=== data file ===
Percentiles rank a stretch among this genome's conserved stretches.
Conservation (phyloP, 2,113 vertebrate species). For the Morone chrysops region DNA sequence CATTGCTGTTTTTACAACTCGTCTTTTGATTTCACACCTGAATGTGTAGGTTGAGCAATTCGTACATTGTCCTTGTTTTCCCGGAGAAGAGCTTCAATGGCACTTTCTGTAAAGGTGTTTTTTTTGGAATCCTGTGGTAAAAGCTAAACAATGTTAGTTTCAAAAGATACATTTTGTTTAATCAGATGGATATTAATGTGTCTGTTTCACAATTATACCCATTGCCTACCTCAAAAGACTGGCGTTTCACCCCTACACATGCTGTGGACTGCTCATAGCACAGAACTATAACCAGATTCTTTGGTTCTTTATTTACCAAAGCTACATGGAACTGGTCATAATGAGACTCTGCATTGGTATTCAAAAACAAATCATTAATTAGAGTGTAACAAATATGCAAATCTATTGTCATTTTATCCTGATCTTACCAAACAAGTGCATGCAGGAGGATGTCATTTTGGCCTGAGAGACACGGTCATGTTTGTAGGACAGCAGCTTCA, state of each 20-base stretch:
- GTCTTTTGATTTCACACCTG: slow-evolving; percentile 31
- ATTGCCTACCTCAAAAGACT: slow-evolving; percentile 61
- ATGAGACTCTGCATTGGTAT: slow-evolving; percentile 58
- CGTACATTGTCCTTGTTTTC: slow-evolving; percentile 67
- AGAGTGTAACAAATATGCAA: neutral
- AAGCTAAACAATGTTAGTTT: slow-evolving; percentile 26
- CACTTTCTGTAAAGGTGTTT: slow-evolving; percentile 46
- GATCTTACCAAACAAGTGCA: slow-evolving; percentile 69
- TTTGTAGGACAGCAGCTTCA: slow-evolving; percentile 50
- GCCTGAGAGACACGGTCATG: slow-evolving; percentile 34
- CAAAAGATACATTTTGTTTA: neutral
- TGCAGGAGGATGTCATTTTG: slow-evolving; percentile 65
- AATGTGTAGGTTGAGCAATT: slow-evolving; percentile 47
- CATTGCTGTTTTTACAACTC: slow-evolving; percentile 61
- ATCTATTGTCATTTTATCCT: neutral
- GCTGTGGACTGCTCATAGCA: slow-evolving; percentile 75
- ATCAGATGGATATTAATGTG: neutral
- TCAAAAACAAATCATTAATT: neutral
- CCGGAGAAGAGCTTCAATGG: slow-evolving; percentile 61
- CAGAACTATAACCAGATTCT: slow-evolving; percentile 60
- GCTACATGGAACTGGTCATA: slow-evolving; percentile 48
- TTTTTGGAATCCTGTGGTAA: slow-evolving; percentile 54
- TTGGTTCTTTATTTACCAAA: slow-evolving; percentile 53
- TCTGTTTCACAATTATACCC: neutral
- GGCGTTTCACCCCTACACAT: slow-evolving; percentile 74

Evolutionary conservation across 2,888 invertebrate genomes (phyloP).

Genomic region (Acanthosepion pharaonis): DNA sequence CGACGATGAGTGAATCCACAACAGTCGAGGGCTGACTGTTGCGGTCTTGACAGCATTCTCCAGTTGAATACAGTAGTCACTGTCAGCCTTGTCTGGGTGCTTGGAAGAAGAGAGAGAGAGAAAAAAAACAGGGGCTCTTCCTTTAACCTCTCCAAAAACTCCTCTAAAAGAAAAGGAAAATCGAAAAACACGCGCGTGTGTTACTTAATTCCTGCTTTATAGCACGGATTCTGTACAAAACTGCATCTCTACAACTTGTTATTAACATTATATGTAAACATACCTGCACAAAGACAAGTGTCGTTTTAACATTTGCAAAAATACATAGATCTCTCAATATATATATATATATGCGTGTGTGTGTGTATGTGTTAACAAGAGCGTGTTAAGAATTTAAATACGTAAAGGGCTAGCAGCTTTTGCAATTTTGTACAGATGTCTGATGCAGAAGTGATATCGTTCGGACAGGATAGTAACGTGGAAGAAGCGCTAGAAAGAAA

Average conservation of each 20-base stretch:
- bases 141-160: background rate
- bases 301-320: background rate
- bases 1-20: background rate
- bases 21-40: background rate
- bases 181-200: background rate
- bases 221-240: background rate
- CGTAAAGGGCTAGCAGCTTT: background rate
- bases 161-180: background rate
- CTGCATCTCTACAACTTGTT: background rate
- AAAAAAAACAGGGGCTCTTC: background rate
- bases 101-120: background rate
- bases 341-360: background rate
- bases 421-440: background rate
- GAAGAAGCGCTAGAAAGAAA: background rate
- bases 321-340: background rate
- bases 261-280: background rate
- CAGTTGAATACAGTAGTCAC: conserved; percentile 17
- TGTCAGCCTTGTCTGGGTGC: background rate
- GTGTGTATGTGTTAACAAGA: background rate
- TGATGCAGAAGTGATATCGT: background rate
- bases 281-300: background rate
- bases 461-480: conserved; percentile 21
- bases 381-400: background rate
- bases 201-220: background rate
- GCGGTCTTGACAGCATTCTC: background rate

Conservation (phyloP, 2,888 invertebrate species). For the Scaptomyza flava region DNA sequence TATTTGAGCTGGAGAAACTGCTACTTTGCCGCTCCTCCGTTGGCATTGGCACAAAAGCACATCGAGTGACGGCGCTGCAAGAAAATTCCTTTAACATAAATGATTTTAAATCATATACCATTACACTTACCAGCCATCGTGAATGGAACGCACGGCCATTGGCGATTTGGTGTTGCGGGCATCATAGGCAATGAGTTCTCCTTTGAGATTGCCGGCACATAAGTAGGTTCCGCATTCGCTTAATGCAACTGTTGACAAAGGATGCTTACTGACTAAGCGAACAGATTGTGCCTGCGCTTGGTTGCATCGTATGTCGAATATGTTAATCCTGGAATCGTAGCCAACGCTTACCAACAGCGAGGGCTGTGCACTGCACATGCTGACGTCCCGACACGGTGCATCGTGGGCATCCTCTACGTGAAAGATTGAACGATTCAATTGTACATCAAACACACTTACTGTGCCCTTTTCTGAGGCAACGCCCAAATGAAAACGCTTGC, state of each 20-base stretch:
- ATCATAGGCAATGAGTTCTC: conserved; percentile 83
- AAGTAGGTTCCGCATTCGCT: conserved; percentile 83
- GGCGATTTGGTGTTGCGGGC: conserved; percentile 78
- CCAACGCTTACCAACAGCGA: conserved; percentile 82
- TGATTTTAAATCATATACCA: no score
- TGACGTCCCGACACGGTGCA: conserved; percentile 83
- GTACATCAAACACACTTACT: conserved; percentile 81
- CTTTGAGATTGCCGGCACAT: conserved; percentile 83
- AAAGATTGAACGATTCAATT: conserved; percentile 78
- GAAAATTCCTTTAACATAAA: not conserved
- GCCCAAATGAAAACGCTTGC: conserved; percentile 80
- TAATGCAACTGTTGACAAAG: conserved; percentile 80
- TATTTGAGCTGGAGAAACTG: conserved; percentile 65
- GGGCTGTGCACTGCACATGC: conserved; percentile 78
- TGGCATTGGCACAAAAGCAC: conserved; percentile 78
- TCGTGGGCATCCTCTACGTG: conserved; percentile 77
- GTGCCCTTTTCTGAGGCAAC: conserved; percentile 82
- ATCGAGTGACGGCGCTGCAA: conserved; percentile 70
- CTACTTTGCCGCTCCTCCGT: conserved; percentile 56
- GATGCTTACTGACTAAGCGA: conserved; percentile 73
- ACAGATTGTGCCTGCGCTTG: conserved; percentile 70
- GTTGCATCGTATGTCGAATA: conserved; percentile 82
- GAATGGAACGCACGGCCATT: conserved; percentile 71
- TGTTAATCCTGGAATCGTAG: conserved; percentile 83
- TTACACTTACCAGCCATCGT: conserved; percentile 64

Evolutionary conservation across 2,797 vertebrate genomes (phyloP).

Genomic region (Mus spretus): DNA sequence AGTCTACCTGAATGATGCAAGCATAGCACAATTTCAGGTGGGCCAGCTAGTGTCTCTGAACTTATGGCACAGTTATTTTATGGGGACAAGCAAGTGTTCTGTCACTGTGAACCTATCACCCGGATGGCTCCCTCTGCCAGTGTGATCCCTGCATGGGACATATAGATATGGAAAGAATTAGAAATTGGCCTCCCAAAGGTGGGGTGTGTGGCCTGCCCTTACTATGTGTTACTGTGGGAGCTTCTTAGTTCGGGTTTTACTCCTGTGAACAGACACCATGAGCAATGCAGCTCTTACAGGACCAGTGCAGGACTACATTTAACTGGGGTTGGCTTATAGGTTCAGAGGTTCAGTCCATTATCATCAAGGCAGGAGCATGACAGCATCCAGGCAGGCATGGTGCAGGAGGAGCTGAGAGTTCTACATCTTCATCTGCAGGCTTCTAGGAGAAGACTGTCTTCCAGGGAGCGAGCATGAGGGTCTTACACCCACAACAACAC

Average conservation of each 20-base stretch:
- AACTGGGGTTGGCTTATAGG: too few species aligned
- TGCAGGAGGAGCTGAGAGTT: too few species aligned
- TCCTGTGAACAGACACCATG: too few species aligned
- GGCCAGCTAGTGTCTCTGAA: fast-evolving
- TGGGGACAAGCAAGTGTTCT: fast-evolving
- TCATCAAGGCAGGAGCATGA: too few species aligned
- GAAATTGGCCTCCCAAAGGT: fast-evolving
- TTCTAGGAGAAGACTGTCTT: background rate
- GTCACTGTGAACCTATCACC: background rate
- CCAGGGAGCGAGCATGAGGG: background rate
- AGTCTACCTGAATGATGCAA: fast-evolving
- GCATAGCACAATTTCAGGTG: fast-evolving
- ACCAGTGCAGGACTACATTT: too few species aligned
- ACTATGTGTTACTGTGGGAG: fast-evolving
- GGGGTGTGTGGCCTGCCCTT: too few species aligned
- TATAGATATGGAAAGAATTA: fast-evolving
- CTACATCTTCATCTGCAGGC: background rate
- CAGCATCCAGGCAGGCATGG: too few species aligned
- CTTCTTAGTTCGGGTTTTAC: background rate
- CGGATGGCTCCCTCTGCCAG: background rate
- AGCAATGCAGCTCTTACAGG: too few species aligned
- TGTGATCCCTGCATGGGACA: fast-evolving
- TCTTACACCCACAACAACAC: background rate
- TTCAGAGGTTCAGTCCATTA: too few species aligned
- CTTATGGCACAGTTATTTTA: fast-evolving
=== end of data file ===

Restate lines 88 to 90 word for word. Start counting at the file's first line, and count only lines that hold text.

- GGCCAGCTAGTGTCTCTGAA: fast-evolving
- TGGGGACAAGCAAGTGTTCT: fast-evolving
- TCATCAAGGCAGGAGCATGA: too few species aligned